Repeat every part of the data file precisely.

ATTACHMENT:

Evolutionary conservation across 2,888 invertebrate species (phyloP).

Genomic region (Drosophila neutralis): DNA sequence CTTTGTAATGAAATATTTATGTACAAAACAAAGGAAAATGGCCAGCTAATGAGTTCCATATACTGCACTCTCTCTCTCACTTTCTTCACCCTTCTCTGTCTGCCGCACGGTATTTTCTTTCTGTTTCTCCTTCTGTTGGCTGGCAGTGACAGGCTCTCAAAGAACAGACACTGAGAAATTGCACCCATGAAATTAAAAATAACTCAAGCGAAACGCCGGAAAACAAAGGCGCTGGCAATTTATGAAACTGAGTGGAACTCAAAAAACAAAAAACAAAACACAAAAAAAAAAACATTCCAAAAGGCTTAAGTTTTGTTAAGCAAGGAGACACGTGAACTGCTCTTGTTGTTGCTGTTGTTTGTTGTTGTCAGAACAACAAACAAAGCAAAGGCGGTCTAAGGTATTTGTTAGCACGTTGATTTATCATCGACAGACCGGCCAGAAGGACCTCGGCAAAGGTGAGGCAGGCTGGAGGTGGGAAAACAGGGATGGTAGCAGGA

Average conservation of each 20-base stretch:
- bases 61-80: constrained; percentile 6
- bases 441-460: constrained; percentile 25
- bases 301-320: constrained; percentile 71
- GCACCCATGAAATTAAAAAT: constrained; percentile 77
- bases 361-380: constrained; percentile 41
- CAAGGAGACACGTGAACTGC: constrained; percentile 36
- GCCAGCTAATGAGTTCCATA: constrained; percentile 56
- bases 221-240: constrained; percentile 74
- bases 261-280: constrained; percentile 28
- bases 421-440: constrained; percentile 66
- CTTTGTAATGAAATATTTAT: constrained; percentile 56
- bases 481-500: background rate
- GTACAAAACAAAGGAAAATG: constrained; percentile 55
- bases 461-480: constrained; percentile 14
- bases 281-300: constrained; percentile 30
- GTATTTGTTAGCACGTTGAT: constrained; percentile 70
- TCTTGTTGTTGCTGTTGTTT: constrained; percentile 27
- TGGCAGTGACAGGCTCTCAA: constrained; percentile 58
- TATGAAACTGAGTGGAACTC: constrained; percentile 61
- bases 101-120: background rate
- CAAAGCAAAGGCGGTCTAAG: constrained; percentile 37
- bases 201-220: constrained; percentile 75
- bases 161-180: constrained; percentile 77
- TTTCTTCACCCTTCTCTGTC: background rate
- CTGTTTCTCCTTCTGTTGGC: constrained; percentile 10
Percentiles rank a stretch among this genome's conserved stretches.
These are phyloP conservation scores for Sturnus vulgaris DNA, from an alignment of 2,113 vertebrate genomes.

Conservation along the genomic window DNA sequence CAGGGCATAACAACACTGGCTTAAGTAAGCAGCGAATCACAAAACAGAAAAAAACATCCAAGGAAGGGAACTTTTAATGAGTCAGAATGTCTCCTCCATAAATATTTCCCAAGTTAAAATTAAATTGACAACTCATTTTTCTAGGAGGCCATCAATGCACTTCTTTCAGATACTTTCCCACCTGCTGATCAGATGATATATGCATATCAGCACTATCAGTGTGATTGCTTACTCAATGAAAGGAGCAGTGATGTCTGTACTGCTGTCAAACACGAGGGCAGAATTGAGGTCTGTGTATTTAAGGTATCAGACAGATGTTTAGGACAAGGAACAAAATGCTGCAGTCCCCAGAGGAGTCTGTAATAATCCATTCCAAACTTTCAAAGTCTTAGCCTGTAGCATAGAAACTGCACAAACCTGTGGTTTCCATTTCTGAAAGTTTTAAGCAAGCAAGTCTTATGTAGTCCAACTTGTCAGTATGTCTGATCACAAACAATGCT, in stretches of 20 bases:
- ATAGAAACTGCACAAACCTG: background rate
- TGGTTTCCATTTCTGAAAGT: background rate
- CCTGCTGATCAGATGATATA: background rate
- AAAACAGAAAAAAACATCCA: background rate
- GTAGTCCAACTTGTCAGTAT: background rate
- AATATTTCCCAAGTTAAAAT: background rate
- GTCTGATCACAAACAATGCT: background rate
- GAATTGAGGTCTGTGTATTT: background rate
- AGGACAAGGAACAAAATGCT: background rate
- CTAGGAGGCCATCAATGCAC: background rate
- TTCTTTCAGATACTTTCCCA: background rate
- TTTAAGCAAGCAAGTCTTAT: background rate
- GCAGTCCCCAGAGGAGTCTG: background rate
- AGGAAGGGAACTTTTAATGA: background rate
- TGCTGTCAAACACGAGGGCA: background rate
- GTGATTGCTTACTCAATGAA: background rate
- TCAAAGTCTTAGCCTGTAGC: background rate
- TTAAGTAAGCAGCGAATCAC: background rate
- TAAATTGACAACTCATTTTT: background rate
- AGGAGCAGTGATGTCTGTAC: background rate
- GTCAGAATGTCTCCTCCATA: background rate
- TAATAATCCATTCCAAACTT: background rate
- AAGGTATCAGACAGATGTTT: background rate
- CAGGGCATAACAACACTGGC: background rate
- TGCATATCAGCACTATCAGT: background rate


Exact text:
Evolutionary conservation across 2,888 invertebrate species (phyloP).

Genomic region (Drosophila neutralis): DNA sequence CTTTGTAATGAAATATTTATGTACAAAACAAAGGAAAATGGCCAGCTAATGAGTTCCATATACTGCACTCTCTCTCTCACTTTCTTCACCCTTCTCTGTCTGCCGCACGGTATTTTCTTTCTGTTTCTCCTTCTGTTGGCTGGCAGTGACAGGCTCTCAAAGAACAGACACTGAGAAATTGCACCCATGAAATTAAAAATAACTCAAGCGAAACGCCGGAAAACAAAGGCGCTGGCAATTTATGAAACTGAGTGGAACTCAAAAAACAAAAAACAAAACACAAAAAAAAAAACATTCCAAAAGGCTTAAGTTTTGTTAAGCAAGGAGACACGTGAACTGCTCTTGTTGTTGCTGTTGTTTGTTGTTGTCAGAACAACAAACAAAGCAAAGGCGGTCTAAGGTATTTGTTAGCACGTTGATTTATCATCGACAGACCGGCCAGAAGGACCTCGGCAAAGGTGAGGCAGGCTGGAGGTGGGAAAACAGGGATGGTAGCAGGA

Average conservation of each 20-base stretch:
- bases 61-80: constrained; percentile 6
- bases 441-460: constrained; percentile 25
- bases 301-320: constrained; percentile 71
- GCACCCATGAAATTAAAAAT: constrained; percentile 77
- bases 361-380: constrained; percentile 41
- CAAGGAGACACGTGAACTGC: constrained; percentile 36
- GCCAGCTAATGAGTTCCATA: constrained; percentile 56
- bases 221-240: constrained; percentile 74
- bases 261-280: constrained; percentile 28
- bases 421-440: constrained; percentile 66
- CTTTGTAATGAAATATTTAT: constrained; percentile 56
- bases 481-500: background rate
- GTACAAAACAAAGGAAAATG: constrained; percentile 55
- bases 461-480: constrained; percentile 14
- bases 281-300: constrained; percentile 30
- GTATTTGTTAGCACGTTGAT: constrained; percentile 70
- TCTTGTTGTTGCTGTTGTTT: constrained; percentile 27
- TGGCAGTGACAGGCTCTCAA: constrained; percentile 58
- TATGAAACTGAGTGGAACTC: constrained; percentile 61
- bases 101-120: background rate
- CAAAGCAAAGGCGGTCTAAG: constrained; percentile 37
- bases 201-220: constrained; percentile 75
- bases 161-180: constrained; percentile 77
- TTTCTTCACCCTTCTCTGTC: background rate
- CTGTTTCTCCTTCTGTTGGC: constrained; percentile 10
Percentiles rank a stretch among this genome's conserved stretches.
These are phyloP conservation scores for Sturnus vulgaris DNA, from an alignment of 2,113 vertebrate genomes.

Conservation along the genomic window DNA sequence CAGGGCATAACAACACTGGCTTAAGTAAGCAGCGAATCACAAAACAGAAAAAAACATCCAAGGAAGGGAACTTTTAATGAGTCAGAATGTCTCCTCCATAAATATTTCCCAAGTTAAAATTAAATTGACAACTCATTTTTCTAGGAGGCCATCAATGCACTTCTTTCAGATACTTTCCCACCTGCTGATCAGATGATATATGCATATCAGCACTATCAGTGTGATTGCTTACTCAATGAAAGGAGCAGTGATGTCTGTACTGCTGTCAAACACGAGGGCAGAATTGAGGTCTGTGTATTTAAGGTATCAGACAGATGTTTAGGACAAGGAACAAAATGCTGCAGTCCCCAGAGGAGTCTGTAATAATCCATTCCAAACTTTCAAAGTCTTAGCCTGTAGCATAGAAACTGCACAAACCTGTGGTTTCCATTTCTGAAAGTTTTAAGCAAGCAAGTCTTATGTAGTCCAACTTGTCAGTATGTCTGATCACAAACAATGCT, in stretches of 20 bases:
- ATAGAAACTGCACAAACCTG: background rate
- TGGTTTCCATTTCTGAAAGT: background rate
- CCTGCTGATCAGATGATATA: background rate
- AAAACAGAAAAAAACATCCA: background rate
- GTAGTCCAACTTGTCAGTAT: background rate
- AATATTTCCCAAGTTAAAAT: background rate
- GTCTGATCACAAACAATGCT: background rate
- GAATTGAGGTCTGTGTATTT: background rate
- AGGACAAGGAACAAAATGCT: background rate
- CTAGGAGGCCATCAATGCAC: background rate
- TTCTTTCAGATACTTTCCCA: background rate
- TTTAAGCAAGCAAGTCTTAT: background rate
- GCAGTCCCCAGAGGAGTCTG: background rate
- AGGAAGGGAACTTTTAATGA: background rate
- TGCTGTCAAACACGAGGGCA: background rate
- GTGATTGCTTACTCAATGAA: background rate
- TCAAAGTCTTAGCCTGTAGC: background rate
- TTAAGTAAGCAGCGAATCAC: background rate
- TAAATTGACAACTCATTTTT: background rate
- AGGAGCAGTGATGTCTGTAC: background rate
- GTCAGAATGTCTCCTCCATA: background rate
- TAATAATCCATTCCAAACTT: background rate
- AAGGTATCAGACAGATGTTT: background rate
- CAGGGCATAACAACACTGGC: background rate
- TGCATATCAGCACTATCAGT: background rate